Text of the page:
The Dutch government announced Tuesday it has bought a stake in Air France-KLM in a bid to match the French state’s influence on the airline after a series of rows about its management.
The purchase of a 12.68-percent chunk follows a dispute about the fate of the chief executive of the Dutch arm of the carrier, and comes in the wake of concerns over a series of strikes in France last year.
“With this share purchase, the Dutch cabinet wants to be able to directly influence the future development of Air France-KLM in order to optimally ensure the Dutch public interest,” finance minister Wopke Hoekstra said.
“The aim is to eventually get to a position equal to that of the French state,” which has a 14.3-percent stake, he told a press conference in The Hague.
The Dutch stake cost 680 million euros ($771 million) , Hoekstra said in a letter to parliament. The government previously had a 5.9 percent stake in Air France-KLM but started buying more shares on February 20.
It would cost a further 70 million euros to reach the French level, broadcaster NOS said.
Air France and KLM merged in 2004 but continue to operate largely separately, while the French arm in particular has struggled with industrial action in recent years.
Hoekstra said that “it has become apparent that important decisions about KLM’s strategy were increasingly taken at the level of the Air France-KLM holding company”, with the Dutch government frozen out.
– ‘Intensive’ talks –
The Dutch government stepped into the fray in recent weeks when it officially backed the reappointment of KLM chief executive Pieter Elbers, after doubts arose that he would keep his job.
Elbers was reappointed earlier this month after KLM workers protested and threatened to go on strike if he was axed.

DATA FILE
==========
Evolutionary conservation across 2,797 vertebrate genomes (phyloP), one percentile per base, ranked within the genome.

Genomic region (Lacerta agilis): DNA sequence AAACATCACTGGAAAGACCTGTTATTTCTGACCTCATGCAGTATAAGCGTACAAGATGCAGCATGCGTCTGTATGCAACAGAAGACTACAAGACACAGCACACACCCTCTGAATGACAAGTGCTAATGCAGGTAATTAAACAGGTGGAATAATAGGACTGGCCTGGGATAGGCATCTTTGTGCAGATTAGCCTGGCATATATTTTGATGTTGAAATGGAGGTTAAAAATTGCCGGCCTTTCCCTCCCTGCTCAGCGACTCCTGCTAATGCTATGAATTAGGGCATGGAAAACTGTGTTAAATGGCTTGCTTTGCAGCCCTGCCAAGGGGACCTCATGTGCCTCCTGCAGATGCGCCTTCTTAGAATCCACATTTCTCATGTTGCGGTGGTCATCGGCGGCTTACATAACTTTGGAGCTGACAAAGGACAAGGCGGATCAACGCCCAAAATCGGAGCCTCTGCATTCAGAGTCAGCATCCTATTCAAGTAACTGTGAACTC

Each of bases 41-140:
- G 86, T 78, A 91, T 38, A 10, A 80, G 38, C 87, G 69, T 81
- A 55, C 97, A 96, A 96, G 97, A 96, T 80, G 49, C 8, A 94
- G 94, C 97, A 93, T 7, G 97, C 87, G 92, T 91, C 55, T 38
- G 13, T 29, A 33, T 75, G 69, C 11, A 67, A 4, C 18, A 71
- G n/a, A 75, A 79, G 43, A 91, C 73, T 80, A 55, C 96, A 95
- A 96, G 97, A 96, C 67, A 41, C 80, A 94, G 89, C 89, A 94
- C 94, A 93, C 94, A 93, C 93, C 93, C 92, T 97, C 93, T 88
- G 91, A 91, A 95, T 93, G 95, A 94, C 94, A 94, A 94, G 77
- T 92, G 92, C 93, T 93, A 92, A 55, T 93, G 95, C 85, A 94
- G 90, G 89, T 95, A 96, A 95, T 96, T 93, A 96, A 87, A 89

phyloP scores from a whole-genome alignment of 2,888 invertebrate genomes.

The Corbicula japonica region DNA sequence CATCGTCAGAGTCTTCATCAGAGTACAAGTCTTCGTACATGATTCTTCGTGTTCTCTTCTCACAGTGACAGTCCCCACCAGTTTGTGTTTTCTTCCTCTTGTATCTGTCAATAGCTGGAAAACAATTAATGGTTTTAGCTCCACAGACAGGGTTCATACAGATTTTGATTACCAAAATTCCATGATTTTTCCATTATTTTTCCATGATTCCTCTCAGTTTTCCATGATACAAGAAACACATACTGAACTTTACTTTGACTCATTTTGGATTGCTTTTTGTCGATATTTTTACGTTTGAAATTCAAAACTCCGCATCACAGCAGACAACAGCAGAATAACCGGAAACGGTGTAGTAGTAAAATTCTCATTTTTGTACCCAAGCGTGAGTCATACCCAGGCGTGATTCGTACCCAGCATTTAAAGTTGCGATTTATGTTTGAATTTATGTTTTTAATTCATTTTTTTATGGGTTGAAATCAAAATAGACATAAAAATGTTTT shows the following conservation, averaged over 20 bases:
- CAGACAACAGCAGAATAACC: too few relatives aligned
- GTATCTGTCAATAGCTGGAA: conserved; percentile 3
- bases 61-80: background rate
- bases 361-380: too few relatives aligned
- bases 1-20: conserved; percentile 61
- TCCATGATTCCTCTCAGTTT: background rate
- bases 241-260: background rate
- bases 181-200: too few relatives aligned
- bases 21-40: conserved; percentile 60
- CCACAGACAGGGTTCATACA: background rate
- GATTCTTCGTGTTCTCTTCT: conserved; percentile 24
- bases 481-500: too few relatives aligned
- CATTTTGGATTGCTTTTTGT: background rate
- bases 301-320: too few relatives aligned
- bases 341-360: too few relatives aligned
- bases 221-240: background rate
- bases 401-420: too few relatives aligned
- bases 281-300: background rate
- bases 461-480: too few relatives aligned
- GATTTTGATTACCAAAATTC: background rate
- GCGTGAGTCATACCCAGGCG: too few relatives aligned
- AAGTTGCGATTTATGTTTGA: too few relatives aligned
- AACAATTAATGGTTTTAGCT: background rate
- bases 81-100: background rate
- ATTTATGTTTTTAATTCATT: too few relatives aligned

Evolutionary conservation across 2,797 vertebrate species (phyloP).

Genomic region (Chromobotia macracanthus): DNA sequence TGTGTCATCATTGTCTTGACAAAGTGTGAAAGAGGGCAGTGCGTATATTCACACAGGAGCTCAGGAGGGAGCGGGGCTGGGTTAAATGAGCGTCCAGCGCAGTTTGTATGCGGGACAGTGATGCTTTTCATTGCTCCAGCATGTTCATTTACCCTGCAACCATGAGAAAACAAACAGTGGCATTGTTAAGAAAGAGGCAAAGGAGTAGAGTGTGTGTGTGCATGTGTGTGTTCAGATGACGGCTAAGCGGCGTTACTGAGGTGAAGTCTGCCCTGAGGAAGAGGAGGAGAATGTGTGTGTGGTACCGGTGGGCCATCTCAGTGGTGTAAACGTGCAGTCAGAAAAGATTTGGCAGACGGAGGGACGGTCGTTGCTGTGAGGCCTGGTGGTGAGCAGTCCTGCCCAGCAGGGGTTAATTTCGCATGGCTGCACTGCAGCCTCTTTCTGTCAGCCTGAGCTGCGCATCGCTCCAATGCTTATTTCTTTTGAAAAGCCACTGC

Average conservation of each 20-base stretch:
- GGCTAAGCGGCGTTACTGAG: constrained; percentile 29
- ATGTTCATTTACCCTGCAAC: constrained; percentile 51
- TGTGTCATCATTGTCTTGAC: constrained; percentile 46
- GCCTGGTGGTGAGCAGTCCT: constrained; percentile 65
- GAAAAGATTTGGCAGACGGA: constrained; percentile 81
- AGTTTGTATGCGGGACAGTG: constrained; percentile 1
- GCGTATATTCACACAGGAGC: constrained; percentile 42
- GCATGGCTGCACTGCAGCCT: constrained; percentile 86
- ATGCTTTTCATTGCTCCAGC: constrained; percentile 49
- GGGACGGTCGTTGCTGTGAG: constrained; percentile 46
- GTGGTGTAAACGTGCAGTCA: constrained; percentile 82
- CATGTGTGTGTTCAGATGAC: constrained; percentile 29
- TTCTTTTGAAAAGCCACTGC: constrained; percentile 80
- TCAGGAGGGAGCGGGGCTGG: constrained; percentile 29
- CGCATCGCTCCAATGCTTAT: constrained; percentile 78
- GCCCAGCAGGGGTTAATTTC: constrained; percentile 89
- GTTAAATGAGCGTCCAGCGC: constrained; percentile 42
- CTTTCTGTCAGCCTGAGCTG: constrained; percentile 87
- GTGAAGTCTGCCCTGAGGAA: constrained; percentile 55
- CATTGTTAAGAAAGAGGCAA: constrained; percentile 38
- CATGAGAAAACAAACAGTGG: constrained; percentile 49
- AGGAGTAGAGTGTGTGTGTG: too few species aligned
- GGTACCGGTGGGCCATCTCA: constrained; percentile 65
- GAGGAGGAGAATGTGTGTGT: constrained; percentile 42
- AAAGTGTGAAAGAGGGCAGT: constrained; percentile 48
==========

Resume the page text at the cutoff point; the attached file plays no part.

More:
In a sign of the tensions, Air France-KLM CEO Ben Smith rushed to the Netherlands for “intensive” talks with Hoekstra and another Dutch minister on February 15 over KLM’s future in the Franco-Dutch alliance and Elbers’ position.
Canadian Smith took over Air France-KLM as its first non-French chief executive in September after the rapid exit of former CEO Jean-Marc Janaillac in a bitter dispute over salaries in the French arm.
The company kept Elbers in his Dutch role but Dutch news reports said that Elbers was seen as “difficult” and standing in the way of Smith’s plans to merge the two arms more closely.
Hoekstra meanwhile brought up the issue with his French counterpart Bruno Le Maire at a recent meeting of eurozone finance ministers in Brussels.
Dutch Prime Minister Mark Rutte has avoided getting directly involved but recently said that KLM was “incredibly important for the Dutch economy and it is essential that it is well operated.”
The airline’s fate is directly tied to Amsterdam’s Schiphol airport, one of Europe’s busiest hubs and a key economic driver for the Netherlands.
“A financially sound Air France-KLM with an extensive hub network at Schiphol for the Netherlands is of great importance,” Hoekstra said in his letter to parliament.
Despite the recent upheaval, Air France-KLM reported last week that its annual net profits rose by 150 percent to 409 million euros ($463 million).